Stop Enabling Sex Traffickers Act is a Narrowly-Crafted Solution Designed to Protect Women & Young Girls from Modern-Day Slavery

WASHINGTON, D.C. – U.S. Senators Rob Portman (R-OH), Richard Blumenthal (D-CT), John McCain (R-AZ), Claire McCaskill (D-MO), John Cornyn (R-TX), Heidi Heitkamp (D-ND), Roy Blunt (R-MO), Sherrod Brown (D-OH), Shelley Moore Capito (R-WV), Bob Casey (D-PA) Susan Collins (R-ME), Bob Corker (R-TN), Ted Cruz (R-TX), Jeff Flake (R-AZ), Lindsey Graham (R-SC), Johnny Isakson (R-GA), Amy Klobuchar (D-MN), James Lankford (R-OK), Mike Lee (R-UT), Bill Nelson (D-FL) and Marco Rubio (R-FL) today introduced bipartisan legislation — the Stop Enabling Sex Traffickers Act — to ensure justice for victims of sex trafficking and ensure that websites such as Backpage.com, which knowingly facilitate sex trafficking, can be held liable and brought to justice.  

The legislation is the result of a two-year Permanent Subcommittee on Investigations (PSI) inquiry, led by Senators Portman and McCaskill, which culminated in a report entitled “Backpage.com’s Knowing Facilitation of Online Sex Trafficking,” which found that Backpage.com knowingly facilitated criminal sex trafficking of vulnerable women and young girls and then covered up evidence of these crimes in order to increase its own profits.  The measure has been endorsed by the National Center for Missing & Exploited Children and other anti-trafficking advocates and law enforcement organizations.

Senator Portman: “Stopping trafficking is one of the great humanitarian and human rights causes of the 21st century. Our bipartisan investigation showed that Backpage knowingly facilitated sex trafficking on its website to increase its own profits, all at the expense of vulnerable women and young girls.  For too long, courts around the country have ruled that Backpage can continue to facilitate illegal sex trafficking online with no repercussions. The Communications Decency Act is a well-intentioned law, but it was never intended to help protect sex traffickers who prey on the most innocent and vulnerable among us. This bipartisan, narrowly-crafted bill will help protect vulnerable women and young girls from these horrific crimes.”

Senator Blumenthal: “Our narrowly tailored legislation would give victims of sex trafficking their day in court. For too long, countless young people have been victims of prostitution, human trafficking, and horrendous violence through ads on websites like Backpage.com. This is not an abstract debate: these advertisements come with a real, unconscionable human cost.”

Senator McCain: “For years, Backpage.com has knowingly facilitated online sex trafficking and child exploitation, destroying the lives of innocent young women and girls,” said Senator McCain. “It is disgraceful that the law as written has protected Backpage from being held liable for enabling these horrific crimes. Our legislation would eliminate these legal protections and ensure companies like Backpage are brought to justice for violating the rights of the most innocent among us.”

Senator McCaskill: “Until our investigation showed Backpage was actively facilitating sex trafficking, the company had repeatedly used the federal law that protects online platforms to escape accountability for the disgusting crimes it aided.  But even as we’ve helped deny Backpage its legal shield in these cases, we need a broader effort to stop the next Backpage, before it starts. And that’s what this bipartisan bill is all about—better protecting Missouri’s families from sex trafficking by making clear to any company considering going into business with sexual predators, that the law won’t protect them from responsibility.”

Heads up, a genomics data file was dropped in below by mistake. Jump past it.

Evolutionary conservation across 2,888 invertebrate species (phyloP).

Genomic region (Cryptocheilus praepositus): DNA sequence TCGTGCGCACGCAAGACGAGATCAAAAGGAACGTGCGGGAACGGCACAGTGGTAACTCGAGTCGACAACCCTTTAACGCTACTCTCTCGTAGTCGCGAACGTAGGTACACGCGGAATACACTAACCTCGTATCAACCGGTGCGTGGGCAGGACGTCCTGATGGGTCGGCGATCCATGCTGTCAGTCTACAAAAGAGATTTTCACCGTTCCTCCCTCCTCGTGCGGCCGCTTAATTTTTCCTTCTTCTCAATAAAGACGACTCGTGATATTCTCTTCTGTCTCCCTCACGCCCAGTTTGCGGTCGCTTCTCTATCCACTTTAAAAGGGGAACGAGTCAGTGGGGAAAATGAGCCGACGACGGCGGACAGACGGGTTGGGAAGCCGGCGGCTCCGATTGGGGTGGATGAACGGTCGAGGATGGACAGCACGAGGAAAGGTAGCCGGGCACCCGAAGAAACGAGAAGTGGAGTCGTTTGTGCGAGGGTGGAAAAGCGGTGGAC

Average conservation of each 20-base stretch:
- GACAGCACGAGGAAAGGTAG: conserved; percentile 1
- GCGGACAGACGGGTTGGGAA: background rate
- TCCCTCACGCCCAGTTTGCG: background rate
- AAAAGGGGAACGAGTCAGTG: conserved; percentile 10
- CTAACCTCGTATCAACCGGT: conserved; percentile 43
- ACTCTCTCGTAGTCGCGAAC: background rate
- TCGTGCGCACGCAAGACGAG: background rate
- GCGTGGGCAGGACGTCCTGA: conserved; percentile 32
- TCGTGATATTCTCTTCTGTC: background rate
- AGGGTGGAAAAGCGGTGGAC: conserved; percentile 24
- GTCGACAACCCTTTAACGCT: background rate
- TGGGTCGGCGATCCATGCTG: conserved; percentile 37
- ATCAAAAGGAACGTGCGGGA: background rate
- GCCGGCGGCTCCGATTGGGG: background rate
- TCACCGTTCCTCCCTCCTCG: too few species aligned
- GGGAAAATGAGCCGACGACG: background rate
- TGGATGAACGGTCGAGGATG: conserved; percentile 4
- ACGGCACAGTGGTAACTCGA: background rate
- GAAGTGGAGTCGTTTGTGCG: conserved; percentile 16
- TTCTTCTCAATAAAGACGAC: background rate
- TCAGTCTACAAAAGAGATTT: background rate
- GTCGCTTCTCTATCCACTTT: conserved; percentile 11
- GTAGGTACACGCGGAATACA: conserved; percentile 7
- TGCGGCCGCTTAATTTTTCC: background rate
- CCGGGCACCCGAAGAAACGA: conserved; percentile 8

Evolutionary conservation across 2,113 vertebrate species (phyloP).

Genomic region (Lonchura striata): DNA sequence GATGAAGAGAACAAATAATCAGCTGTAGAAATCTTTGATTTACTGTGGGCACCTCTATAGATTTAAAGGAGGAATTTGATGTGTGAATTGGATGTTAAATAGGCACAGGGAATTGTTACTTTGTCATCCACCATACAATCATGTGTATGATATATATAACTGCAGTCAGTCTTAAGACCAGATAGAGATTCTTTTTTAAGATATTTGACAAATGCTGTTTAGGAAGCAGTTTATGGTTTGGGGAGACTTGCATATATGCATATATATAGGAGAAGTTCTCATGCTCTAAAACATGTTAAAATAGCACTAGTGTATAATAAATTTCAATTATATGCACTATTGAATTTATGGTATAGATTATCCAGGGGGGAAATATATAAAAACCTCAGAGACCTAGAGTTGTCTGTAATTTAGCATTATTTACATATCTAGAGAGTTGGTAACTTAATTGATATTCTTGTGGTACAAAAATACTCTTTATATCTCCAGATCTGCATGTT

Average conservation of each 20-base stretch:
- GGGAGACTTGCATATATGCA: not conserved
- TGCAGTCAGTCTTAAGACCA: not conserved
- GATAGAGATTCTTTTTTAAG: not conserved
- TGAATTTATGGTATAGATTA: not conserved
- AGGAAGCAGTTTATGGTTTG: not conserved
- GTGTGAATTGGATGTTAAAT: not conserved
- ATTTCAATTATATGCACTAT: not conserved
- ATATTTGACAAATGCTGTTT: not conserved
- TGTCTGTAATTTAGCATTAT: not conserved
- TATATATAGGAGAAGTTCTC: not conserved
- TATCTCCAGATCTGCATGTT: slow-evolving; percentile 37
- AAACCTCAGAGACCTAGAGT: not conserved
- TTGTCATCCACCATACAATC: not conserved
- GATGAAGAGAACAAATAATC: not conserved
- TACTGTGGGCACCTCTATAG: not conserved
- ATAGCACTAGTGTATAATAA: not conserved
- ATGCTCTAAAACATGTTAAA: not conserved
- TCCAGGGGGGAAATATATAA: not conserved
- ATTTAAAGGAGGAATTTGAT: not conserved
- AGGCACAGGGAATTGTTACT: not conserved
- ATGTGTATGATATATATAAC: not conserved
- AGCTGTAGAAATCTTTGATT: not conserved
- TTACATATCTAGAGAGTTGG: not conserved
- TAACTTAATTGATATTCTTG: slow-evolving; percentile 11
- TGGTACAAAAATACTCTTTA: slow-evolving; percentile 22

Senator Cornyn: “We must do all we can to ensure victims of human trafficking receive the justice they deserve, and the first step is holding those who facilitate this heinous crime accountable. Child sex traffickers and their enablers should not be able to hide on the internet any longer.”

Senator Heitkamp: “For too long, websites like Backpage.com have profited from knowingly facilitating the sex trafficking of minors and others through the use of their online platform – in many instances, helping traffickers skirt law enforcement and their own standards to advertise minors for sex. And what’s worse: they’ve been able to continue doing this without penalty by claiming protection under the First Amendment.  That’s a disgusting and cowardly invocation of one of our nation’s most cherished freedoms – neither the First Amendment nor the Communications Decency Act was written to shield those who help enslave and sell children for sex. It’s past time to hold websites that make money from sex trafficking accountable, just as our laws already do for traffickers, for the enslavement and abuse of men, women, and even children – who have been  reportedly trafficked at a near 850 percent increase since 2010 largely because of the anonymity internet sales provide – and our bipartisan bill would work to do that by cracking down on these horrific crimes online.”

Senator Blunt: “Websites that turn a profit off the sexual exploitation of trafficking victims should not be afforded protection under the Communications Decency Act. This bill would make narrow but critical changes to the law to better protect victims and hold perpetrators accountable. I urge all of my colleagues to support this bill and provide law enforcement an important tool to combat human trafficking.”

Senator Brown: “We need to bring all traffickers to justice – no matter how they carry out this heinous crime. With evolving technology, we must ensure the law keeps pace with this modern-day slavery. I am pleased to join Senator Portman in making sure law enforcement can protect Ohioans from online predators.”